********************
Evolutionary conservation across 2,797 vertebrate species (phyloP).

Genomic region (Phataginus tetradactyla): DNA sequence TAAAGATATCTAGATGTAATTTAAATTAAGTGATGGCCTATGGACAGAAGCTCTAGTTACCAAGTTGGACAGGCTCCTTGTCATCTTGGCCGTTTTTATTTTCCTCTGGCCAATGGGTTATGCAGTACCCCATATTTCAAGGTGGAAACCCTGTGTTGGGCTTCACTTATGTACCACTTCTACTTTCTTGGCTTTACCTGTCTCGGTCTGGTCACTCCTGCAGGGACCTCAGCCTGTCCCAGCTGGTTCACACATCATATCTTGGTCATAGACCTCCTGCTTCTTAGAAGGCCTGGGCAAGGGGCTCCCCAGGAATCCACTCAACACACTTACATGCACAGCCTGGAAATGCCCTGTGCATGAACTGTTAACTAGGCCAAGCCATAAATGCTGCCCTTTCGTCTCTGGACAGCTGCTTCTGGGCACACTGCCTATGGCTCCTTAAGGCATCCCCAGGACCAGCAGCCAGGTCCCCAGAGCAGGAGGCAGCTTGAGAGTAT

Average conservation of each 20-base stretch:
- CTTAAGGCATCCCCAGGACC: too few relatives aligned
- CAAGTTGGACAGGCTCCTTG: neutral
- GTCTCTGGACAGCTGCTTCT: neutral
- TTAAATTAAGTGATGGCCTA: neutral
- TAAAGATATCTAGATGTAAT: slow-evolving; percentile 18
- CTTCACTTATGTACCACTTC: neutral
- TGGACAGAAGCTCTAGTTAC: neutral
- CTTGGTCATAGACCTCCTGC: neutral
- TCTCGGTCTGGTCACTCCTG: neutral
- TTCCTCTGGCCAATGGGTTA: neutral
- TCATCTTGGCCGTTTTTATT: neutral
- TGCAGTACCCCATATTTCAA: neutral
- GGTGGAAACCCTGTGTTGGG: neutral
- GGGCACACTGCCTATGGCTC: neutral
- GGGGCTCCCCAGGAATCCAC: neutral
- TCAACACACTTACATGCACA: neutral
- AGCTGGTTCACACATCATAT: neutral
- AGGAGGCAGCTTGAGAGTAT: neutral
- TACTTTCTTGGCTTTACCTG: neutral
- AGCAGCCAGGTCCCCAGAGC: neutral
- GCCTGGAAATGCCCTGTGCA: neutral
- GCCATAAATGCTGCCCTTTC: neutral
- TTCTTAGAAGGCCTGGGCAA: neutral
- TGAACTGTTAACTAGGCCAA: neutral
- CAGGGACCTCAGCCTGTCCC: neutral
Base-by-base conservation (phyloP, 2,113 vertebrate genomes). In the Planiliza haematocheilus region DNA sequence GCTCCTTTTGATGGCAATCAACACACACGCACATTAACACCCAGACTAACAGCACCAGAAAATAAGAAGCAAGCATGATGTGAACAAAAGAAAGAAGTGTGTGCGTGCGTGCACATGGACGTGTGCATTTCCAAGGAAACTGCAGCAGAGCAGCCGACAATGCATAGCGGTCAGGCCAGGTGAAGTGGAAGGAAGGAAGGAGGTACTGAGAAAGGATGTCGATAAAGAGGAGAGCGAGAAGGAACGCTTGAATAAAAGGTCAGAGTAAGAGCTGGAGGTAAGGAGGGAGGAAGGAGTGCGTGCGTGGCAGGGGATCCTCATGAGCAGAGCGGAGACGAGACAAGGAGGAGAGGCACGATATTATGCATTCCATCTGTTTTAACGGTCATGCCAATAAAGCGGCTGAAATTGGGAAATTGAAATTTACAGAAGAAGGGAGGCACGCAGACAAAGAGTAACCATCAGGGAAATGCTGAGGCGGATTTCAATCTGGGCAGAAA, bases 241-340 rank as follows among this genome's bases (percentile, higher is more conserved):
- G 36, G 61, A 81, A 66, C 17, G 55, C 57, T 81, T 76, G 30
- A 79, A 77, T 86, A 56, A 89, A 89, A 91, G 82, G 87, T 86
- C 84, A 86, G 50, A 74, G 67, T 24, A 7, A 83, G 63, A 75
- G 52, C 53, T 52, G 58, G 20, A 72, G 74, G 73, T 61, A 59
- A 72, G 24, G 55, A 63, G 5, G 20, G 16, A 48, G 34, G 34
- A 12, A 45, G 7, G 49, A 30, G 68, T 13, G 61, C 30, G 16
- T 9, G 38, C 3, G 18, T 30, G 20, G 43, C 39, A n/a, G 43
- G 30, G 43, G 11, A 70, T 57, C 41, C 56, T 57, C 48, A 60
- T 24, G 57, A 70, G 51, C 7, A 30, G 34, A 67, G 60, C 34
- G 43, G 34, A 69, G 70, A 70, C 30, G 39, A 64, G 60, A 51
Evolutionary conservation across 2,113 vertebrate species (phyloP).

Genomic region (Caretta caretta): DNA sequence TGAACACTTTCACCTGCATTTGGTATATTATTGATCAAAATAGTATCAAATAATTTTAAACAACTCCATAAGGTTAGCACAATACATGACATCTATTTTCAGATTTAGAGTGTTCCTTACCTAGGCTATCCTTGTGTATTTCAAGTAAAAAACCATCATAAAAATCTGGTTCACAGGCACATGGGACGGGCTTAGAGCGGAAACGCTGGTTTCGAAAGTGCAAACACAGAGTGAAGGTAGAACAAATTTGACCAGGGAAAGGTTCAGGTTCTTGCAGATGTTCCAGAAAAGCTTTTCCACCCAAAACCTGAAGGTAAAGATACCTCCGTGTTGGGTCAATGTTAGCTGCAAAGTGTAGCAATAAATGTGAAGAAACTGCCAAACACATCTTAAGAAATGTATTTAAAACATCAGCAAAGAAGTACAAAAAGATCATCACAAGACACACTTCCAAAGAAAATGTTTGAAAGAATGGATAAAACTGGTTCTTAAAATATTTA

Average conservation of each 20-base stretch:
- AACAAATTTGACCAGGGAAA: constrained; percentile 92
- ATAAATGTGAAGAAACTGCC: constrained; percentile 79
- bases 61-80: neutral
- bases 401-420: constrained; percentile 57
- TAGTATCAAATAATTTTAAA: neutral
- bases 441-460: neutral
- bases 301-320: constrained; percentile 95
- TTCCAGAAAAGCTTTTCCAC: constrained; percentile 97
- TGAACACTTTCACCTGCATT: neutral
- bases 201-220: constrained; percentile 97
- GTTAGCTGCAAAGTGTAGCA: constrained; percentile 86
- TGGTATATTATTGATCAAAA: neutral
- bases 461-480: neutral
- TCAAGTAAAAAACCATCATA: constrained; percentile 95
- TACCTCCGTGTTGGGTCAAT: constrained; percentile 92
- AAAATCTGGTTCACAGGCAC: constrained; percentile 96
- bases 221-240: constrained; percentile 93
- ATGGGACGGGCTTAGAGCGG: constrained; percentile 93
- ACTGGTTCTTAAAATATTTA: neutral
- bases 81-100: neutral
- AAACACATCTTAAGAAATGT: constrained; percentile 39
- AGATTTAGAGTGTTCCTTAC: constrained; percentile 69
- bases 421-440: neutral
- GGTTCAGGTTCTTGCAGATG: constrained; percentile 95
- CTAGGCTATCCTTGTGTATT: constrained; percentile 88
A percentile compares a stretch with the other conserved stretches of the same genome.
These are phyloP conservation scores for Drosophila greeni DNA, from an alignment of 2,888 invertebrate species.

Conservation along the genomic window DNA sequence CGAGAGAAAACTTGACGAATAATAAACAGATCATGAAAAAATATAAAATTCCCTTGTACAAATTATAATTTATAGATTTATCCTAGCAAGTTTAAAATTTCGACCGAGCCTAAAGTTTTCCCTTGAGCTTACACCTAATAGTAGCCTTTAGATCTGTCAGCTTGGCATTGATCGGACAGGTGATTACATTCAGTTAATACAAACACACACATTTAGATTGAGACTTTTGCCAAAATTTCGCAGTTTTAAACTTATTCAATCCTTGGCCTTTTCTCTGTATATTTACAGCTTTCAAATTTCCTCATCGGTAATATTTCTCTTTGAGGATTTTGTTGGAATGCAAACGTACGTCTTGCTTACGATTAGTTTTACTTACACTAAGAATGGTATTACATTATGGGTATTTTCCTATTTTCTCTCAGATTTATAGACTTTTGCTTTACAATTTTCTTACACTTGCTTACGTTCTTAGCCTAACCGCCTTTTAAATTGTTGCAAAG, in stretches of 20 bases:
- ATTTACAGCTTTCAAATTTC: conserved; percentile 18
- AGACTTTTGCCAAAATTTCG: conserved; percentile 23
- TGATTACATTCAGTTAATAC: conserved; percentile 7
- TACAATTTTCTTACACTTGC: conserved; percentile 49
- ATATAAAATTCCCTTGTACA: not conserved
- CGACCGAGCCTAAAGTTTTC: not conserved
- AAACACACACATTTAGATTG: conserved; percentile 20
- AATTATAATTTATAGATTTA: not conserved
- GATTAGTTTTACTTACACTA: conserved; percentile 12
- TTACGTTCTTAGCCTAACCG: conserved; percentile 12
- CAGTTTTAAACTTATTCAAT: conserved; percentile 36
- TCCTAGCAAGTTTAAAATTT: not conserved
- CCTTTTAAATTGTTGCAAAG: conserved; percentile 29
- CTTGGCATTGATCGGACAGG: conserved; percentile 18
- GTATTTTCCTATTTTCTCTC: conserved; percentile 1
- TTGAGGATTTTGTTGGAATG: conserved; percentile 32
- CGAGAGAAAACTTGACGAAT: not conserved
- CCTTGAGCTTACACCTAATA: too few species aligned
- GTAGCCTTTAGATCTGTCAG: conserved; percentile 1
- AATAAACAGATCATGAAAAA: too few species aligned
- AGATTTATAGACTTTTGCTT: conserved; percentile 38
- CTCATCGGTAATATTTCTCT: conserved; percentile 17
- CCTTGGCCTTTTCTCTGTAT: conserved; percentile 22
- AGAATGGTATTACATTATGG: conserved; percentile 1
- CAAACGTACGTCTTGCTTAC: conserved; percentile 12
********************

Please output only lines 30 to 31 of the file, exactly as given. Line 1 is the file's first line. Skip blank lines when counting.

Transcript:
- G 36, G 61, A 81, A 66, C 17, G 55, C 57, T 81, T 76, G 30
- A 79, A 77, T 86, A 56, A 89, A 89, A 91, G 82, G 87, T 86